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UCU says the system for applying to university needs a radical overhaul

28 November 2018 | last updated: 4 December 2018

The union was commenting after a report from UCAS found that a third (34.4%) of 18 year old applicants from England, Northern Ireland and Wales had received an unconditional offer. The report demonstrates the proliferation of unconditional offers in recent years. In 2013 just 1% of applicants received an unconditional offer.

The report also revealed that students' results are affected if they have accepted an unconditional offer. It found that a higher percentage of students holding an unconditional offer missed their predicted grade by two or more grades than students without an unconditional offer.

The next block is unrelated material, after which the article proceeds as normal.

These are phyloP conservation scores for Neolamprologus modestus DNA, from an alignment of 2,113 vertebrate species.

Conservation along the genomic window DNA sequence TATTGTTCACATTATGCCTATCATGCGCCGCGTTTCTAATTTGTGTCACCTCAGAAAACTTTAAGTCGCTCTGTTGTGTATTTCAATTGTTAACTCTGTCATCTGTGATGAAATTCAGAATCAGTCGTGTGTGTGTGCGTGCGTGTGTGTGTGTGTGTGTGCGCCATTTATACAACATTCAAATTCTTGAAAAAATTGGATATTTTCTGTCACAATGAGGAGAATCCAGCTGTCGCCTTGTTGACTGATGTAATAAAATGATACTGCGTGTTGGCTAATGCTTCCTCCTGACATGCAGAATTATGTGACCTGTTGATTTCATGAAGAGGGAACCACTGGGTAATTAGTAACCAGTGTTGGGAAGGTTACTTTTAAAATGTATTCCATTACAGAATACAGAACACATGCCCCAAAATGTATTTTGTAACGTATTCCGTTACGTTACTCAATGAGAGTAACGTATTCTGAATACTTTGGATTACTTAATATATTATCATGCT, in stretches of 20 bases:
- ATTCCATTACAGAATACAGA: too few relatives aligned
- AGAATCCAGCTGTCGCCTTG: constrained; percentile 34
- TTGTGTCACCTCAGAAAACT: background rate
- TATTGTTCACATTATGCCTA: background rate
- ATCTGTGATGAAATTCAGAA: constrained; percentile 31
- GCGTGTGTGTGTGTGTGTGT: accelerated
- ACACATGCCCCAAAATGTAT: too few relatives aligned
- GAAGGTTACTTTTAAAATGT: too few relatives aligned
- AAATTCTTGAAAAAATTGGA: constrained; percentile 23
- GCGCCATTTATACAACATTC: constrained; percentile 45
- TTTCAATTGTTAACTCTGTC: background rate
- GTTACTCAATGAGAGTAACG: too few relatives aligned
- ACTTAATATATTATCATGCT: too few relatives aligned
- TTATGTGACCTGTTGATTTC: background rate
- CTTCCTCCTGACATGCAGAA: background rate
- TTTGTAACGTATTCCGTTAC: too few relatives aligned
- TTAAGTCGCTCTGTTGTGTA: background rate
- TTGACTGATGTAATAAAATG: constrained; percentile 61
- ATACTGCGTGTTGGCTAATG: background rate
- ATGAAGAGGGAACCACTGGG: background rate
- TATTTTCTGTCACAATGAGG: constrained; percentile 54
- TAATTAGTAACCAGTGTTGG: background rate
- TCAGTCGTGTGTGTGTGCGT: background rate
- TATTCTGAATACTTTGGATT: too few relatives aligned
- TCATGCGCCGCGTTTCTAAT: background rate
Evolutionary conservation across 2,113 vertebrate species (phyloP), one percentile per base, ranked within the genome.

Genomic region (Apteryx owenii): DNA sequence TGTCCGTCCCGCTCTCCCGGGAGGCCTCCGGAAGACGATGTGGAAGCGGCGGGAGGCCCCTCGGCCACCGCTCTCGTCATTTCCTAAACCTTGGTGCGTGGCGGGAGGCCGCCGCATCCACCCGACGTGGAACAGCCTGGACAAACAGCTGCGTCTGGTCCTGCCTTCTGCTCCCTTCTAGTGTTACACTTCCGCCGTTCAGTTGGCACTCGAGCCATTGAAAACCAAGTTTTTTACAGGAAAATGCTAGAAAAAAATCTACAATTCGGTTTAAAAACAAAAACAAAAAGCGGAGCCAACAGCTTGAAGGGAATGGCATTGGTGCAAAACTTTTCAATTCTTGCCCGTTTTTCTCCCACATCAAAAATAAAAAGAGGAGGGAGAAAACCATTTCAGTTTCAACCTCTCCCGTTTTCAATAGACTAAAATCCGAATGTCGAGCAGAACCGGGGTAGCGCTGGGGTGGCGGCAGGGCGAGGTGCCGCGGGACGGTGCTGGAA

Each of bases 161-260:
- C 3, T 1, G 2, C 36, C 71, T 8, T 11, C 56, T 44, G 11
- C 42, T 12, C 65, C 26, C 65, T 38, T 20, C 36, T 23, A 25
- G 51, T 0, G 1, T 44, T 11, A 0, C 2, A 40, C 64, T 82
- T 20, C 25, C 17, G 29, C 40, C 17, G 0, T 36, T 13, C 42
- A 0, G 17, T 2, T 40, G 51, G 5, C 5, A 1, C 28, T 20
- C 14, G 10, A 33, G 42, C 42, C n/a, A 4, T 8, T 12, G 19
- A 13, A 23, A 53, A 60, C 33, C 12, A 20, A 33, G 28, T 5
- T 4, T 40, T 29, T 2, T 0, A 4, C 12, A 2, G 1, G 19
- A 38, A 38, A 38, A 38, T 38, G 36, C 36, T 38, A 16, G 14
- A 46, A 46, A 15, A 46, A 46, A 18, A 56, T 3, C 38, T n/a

The union said the time had come for the whole of the UK to join the rest of the world and adopt a system of post-qualification admissions, where offers are based on actual achievement rather than estimated potential. Currently England, Wales and Northern Ireland use predicted grades to award university places.

UCU head of policy and campaigns Matt Waddup said: 'Unconditional offers have made a mockery of exams and put students under enormous pressure to make snap decisions about their future. The fact so many students are failing to meet their expected grades means we need to overhaul the system.

'The time has come for us to join the rest of the world and use a system of applying to university where students' offers are based on actual results, not guesswork. Changing to a system where students apply after they get their results would rule out the need for unconditional offers.'